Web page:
Tuesday, August 7, 2018

Rural public libraries are essential for bridging the gap - Part II

Welcome back for Part II of my look at rural libraries and how they are essential for helping to bridge the rural-urban resource gap. In Part I, I looked at the history of libraries in rural spaces. In this post, I am going to look at the potential of rural libraries to help bridge the resource gap and some of the challenges that they face today.

A library is a tremendous asset to any community. As I have said before, it is more than just a building of books, it is a portal to the outside world, a window to experiences unknown to us, and the key to the closet that contains unparalleled knowledge. In a public library, you can access, free of charge, resources that can take you to a world beyond your own experiences and open doors that you never knew existed. The public library is truly one of our greatest government programs.

However, not every library is created equally and disparities in availability of materials exist across the various library systems that dot our landscape. According to the American Library Association, rural libraries are often the most underresourced, possessing a median of 1.9 full time librarian and occupying just 2,592 square feet, almost 10,000 square feet smaller than their urban and suburban counterparts. The average salary for a librarian in a rural library is a relatively low $28,508. Attracting top talent is also an issue, a 2014 study found that the average rural library has .9 librarians that hold a master's degree from an ALA accredited school.  In large part due to their staffing issues, rural libraries are also less likely to even be open with the most remote rural libraries only opening for 26 hours per week. To anyone who regularly reads this space, rural spaces being underresourced should perhaps come as little surprise.

Public libraries serve a key role as a connector to the world beyond our own experiences, a role even more pronounced in Rural America. According to the aforementioned 2014 study, the library is often the only free broadband internet resource in 70.3% of rural communities, this is especially important given the state of rural broadband and its relatively low availability in rural homes. As of 2015, only 55 percent of rural households were broadband subscribers.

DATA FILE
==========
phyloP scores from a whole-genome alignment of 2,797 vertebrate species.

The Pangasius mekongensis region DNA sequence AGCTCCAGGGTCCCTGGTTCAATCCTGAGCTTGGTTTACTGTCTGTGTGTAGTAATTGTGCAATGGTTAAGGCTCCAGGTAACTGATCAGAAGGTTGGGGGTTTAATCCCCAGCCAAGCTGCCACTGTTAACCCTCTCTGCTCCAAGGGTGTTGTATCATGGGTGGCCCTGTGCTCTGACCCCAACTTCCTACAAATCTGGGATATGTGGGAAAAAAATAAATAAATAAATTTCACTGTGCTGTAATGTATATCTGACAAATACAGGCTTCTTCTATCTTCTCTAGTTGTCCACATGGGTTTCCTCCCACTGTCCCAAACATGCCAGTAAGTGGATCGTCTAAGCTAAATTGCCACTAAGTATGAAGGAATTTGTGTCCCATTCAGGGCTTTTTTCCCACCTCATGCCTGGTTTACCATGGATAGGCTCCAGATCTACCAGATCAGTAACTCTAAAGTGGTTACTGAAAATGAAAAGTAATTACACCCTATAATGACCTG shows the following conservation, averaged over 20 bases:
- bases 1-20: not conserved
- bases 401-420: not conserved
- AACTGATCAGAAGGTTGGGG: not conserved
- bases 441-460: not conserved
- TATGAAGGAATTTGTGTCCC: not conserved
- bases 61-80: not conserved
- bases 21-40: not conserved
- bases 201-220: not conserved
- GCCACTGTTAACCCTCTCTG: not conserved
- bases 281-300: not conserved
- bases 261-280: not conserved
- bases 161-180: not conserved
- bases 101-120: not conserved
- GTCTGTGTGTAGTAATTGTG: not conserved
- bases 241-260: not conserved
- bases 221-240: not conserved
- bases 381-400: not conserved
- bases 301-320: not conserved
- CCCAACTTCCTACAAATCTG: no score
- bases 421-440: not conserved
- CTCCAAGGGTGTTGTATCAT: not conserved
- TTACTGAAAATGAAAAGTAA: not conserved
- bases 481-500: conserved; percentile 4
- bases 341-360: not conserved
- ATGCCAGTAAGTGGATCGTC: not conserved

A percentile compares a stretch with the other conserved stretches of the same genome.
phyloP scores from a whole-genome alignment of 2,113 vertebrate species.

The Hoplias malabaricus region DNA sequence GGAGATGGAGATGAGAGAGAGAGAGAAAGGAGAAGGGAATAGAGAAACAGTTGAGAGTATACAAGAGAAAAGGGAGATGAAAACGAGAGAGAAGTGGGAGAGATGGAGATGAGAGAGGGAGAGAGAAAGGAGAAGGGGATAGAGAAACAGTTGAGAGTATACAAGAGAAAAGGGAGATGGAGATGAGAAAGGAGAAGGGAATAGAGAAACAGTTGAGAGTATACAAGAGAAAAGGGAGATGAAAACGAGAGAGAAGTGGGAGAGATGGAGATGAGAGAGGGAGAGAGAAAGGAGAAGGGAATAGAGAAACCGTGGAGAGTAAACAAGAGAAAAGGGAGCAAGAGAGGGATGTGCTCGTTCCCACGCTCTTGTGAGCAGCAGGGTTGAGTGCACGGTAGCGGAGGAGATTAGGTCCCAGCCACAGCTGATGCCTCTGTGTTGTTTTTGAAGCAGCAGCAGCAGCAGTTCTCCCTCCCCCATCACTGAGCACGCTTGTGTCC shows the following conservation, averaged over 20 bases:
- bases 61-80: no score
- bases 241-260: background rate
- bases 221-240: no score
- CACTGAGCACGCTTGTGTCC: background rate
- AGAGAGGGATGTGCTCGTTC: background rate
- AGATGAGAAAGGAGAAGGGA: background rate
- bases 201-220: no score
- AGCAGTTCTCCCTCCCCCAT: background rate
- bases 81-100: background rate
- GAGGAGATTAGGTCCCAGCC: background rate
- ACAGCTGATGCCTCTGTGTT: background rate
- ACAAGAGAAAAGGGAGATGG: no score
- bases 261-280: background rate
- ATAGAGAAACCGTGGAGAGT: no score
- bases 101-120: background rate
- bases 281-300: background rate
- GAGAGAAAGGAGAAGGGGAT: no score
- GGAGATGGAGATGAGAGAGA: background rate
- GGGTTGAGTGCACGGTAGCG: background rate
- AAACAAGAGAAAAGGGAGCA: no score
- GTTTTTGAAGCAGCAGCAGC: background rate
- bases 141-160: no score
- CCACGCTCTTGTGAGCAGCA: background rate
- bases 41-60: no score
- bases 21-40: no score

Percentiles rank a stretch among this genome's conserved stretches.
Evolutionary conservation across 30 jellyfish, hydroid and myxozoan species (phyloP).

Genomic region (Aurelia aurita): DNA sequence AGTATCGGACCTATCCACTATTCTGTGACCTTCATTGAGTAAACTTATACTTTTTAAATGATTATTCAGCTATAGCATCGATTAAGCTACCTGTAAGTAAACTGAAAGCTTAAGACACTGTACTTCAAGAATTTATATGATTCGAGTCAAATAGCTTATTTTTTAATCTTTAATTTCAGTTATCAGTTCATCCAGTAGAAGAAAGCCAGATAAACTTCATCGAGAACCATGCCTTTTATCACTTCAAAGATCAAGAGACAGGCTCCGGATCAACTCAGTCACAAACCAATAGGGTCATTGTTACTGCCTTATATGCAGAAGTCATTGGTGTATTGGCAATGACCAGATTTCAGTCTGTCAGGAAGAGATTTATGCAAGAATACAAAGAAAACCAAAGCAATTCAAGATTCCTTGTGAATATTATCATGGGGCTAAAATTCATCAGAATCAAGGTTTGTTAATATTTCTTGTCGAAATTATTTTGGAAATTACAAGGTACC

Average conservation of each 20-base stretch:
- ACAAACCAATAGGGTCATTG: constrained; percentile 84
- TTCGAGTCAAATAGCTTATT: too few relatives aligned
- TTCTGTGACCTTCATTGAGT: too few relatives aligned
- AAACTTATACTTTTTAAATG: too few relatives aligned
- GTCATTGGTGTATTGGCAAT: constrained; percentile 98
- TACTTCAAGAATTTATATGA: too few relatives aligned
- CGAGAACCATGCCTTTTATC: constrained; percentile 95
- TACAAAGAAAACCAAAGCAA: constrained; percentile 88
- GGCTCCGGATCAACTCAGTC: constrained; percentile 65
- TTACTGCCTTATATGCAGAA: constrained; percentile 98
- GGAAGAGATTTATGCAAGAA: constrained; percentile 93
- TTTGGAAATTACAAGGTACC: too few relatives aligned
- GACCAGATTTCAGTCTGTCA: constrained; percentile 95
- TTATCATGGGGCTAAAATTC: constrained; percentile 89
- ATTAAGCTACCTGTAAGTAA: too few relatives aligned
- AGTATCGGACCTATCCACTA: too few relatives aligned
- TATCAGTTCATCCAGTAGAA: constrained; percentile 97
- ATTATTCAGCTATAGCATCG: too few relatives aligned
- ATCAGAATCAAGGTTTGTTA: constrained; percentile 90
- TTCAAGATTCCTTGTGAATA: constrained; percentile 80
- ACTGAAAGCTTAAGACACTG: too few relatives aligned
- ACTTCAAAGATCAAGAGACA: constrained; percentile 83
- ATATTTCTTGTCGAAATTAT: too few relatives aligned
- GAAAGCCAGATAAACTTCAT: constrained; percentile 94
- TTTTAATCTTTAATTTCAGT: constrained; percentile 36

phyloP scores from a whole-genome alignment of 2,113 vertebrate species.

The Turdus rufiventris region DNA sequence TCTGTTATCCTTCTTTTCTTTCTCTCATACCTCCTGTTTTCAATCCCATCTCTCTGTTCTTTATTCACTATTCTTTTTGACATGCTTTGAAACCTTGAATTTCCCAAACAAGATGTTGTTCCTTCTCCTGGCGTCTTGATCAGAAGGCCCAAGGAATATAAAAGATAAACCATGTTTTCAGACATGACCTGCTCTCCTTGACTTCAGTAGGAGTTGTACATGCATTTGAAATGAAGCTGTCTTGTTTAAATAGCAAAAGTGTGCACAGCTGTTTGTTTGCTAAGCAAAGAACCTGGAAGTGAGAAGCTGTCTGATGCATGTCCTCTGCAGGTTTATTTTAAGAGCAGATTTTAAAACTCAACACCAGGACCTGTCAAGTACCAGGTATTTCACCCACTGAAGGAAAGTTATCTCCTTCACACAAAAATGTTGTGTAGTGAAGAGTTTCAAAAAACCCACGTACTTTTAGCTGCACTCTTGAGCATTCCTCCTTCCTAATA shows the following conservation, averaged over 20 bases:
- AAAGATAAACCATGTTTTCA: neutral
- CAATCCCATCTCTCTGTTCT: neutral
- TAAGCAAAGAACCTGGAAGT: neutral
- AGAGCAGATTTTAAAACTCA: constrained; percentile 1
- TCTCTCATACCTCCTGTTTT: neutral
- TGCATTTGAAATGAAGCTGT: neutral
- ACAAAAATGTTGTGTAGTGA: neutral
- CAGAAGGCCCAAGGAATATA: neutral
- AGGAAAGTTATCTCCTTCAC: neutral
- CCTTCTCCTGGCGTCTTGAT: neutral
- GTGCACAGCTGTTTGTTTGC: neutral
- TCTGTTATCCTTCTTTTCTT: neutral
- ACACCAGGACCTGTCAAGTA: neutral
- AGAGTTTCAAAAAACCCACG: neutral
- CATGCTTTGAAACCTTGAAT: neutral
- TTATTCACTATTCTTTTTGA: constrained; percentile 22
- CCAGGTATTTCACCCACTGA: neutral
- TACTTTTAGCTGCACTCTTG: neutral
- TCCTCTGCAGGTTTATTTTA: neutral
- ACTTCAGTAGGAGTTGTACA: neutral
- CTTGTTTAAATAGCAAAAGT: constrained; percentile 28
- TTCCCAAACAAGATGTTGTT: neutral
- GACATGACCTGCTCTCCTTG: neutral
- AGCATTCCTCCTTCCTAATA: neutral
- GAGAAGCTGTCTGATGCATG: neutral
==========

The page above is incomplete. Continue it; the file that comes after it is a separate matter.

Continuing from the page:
However, people who rely on the local library as their sole source of broadband access may find themselves sorely disappointed. Internet speed in rural libraries also greatly lags behind that of its urban and suburban peers. According to the previously linked report from the ALA:
Libraries in communities of all sizes have improved their technological capacity in recent years. In 2014, for instance, 14.9 percent of rural libraries had subscribed Internet download speeds of 1.5 Mbps or less, compared with 43 percent that reported this was the case in 2010. Libraries overall have a median subscribed download speed of approximately 16 Mbps, with a high of 40 Mbps for city libraries, 25 Mbps for suburban outlets, and 15 Mbps for town locations. Rural libraries have the weakest capacity at a median of just 10 Mbps, falling well below the FCC’s broadband standard of 25 Mbps for home (not library or school) access, where bandwidth is divided by members of a single household rather than staff and patrons of an entire library. Furthermore, this is a fraction of the 100 Mbps goal set by the FCC for all libraries serving 50,000 people or less. Rural fringe libraries have the best broadband capacity at a median of 13 Mbps for downloads and 8.6 Mbps for uploads, showing that these libraries’ proximity to population centers makes them more likely to be able to take advantage of local infrastructure. Rural distant libraries stand at a median of 7.7 Mbps for downloads and 2.2 Mbps for uploads, while rural remote outlets stand at 6.7 Mbps and 1.0 Mbps, respectively.